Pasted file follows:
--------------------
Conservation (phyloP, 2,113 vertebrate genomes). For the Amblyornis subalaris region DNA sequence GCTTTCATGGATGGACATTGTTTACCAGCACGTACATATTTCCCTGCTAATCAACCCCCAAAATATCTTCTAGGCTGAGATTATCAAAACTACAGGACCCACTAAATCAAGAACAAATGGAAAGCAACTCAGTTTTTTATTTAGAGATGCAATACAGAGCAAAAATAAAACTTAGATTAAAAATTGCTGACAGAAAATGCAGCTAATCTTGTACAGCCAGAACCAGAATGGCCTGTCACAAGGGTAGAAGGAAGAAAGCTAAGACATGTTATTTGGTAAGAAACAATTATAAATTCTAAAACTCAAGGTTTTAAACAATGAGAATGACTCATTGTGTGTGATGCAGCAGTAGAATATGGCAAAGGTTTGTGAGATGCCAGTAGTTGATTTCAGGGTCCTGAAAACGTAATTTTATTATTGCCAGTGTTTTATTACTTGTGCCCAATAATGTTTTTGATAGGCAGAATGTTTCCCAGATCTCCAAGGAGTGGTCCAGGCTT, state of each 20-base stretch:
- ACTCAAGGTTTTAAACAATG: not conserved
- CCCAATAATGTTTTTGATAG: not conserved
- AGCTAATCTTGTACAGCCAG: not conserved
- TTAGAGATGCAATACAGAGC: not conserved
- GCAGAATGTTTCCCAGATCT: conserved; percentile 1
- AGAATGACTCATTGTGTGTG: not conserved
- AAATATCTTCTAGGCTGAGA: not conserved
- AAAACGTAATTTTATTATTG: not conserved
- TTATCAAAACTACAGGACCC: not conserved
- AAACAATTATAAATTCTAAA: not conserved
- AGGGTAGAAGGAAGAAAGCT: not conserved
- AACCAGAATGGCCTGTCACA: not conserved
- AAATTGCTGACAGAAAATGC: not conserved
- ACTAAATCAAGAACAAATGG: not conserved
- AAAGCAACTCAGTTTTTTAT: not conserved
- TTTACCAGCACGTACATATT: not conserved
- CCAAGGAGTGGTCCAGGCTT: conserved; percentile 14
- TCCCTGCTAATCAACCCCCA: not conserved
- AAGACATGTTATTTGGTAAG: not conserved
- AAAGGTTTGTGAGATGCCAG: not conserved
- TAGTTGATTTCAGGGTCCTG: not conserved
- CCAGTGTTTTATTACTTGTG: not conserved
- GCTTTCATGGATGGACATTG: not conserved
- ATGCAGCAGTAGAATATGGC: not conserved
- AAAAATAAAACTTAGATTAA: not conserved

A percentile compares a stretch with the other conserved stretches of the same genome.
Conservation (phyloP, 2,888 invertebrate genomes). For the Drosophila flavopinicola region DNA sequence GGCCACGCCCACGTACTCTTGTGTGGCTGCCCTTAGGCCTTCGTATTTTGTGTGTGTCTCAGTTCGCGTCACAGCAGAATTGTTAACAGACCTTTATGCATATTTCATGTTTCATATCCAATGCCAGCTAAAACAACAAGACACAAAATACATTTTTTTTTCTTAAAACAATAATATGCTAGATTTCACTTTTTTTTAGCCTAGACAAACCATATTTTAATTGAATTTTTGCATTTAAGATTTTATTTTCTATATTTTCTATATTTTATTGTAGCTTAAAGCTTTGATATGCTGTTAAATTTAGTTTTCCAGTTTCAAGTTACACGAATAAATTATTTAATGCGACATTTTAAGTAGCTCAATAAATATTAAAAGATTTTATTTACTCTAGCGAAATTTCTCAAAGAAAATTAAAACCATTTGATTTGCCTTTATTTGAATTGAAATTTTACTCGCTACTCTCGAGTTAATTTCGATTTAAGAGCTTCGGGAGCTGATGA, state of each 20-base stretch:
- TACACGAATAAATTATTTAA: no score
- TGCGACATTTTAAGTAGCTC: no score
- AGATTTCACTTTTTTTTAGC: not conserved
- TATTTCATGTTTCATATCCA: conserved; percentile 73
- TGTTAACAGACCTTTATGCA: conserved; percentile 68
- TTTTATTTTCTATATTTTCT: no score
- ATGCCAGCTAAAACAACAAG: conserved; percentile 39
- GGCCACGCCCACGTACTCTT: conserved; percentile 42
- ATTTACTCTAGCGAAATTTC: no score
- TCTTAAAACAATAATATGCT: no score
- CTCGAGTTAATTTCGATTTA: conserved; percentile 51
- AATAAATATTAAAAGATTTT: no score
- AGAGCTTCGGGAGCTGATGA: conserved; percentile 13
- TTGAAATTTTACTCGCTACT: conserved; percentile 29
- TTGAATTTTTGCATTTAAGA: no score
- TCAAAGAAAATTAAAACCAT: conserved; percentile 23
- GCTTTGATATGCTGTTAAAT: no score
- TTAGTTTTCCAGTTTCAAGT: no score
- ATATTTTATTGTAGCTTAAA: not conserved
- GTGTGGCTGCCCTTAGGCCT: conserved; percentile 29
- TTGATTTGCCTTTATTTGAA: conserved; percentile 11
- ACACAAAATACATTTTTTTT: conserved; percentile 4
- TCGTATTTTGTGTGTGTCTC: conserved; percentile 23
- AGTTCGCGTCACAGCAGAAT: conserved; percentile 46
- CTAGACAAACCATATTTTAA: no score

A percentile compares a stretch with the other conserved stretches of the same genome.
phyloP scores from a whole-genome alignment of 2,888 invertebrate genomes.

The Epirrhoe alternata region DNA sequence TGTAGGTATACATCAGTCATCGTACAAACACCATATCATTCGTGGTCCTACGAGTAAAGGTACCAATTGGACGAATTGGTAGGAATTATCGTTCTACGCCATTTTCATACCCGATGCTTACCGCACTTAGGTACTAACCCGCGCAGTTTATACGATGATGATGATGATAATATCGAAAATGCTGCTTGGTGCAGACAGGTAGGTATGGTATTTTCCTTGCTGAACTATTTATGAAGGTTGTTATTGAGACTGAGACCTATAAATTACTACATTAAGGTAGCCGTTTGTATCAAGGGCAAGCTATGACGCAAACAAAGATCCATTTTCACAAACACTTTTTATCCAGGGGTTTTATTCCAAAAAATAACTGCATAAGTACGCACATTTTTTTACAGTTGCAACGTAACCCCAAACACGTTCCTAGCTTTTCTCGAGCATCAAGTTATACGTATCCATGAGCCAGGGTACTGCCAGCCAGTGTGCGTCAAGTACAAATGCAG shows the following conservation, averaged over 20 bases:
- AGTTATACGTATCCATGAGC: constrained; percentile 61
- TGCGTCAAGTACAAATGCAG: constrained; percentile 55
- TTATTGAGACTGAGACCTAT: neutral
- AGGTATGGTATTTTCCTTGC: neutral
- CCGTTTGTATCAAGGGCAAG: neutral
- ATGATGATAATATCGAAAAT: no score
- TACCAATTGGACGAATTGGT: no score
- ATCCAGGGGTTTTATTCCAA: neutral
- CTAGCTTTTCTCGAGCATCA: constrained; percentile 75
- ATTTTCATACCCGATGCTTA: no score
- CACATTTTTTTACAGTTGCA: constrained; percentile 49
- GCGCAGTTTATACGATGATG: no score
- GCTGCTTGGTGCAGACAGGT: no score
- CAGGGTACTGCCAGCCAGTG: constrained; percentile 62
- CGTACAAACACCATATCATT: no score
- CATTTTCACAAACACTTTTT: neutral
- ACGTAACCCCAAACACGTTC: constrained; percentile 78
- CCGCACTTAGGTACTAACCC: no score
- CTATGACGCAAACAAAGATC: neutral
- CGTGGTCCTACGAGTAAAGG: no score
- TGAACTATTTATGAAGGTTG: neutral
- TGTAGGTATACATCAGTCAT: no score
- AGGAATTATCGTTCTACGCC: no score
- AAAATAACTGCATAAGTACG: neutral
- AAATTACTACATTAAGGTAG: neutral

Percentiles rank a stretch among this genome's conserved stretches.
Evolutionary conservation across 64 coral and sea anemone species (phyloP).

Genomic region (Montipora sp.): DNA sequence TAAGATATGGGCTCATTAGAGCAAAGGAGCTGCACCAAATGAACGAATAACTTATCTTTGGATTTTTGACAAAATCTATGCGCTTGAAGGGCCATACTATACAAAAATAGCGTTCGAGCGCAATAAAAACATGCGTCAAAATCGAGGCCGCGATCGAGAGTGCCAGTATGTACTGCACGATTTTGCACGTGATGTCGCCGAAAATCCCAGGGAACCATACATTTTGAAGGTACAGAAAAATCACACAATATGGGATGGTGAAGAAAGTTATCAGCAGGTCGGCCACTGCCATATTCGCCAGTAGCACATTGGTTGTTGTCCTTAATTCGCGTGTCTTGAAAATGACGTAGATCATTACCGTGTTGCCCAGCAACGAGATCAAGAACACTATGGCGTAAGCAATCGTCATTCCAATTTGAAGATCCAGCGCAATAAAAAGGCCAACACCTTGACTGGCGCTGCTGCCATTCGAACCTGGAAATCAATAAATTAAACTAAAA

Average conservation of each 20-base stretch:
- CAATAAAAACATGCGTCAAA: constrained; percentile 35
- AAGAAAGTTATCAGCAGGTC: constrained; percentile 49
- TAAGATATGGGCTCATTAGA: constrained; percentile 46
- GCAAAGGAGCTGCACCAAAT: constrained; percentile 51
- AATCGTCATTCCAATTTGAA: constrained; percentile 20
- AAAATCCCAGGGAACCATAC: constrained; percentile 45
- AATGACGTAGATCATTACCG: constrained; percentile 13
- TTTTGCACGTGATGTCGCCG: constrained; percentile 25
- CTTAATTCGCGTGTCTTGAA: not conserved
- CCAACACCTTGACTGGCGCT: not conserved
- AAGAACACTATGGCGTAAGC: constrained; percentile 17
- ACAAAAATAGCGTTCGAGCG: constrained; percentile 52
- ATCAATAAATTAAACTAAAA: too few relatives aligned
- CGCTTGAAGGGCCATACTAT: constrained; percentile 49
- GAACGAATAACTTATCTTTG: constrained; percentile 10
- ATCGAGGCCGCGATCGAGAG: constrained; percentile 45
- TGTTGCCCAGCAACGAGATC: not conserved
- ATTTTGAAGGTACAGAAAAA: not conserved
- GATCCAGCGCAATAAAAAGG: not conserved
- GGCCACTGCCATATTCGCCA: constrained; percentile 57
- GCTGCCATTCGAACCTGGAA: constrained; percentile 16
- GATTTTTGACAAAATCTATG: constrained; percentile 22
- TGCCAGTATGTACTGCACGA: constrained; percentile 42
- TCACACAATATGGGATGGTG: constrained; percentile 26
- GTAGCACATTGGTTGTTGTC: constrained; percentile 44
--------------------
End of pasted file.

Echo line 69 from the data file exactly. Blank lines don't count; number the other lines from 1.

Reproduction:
- GCTGCTTGGTGCAGACAGGT: no score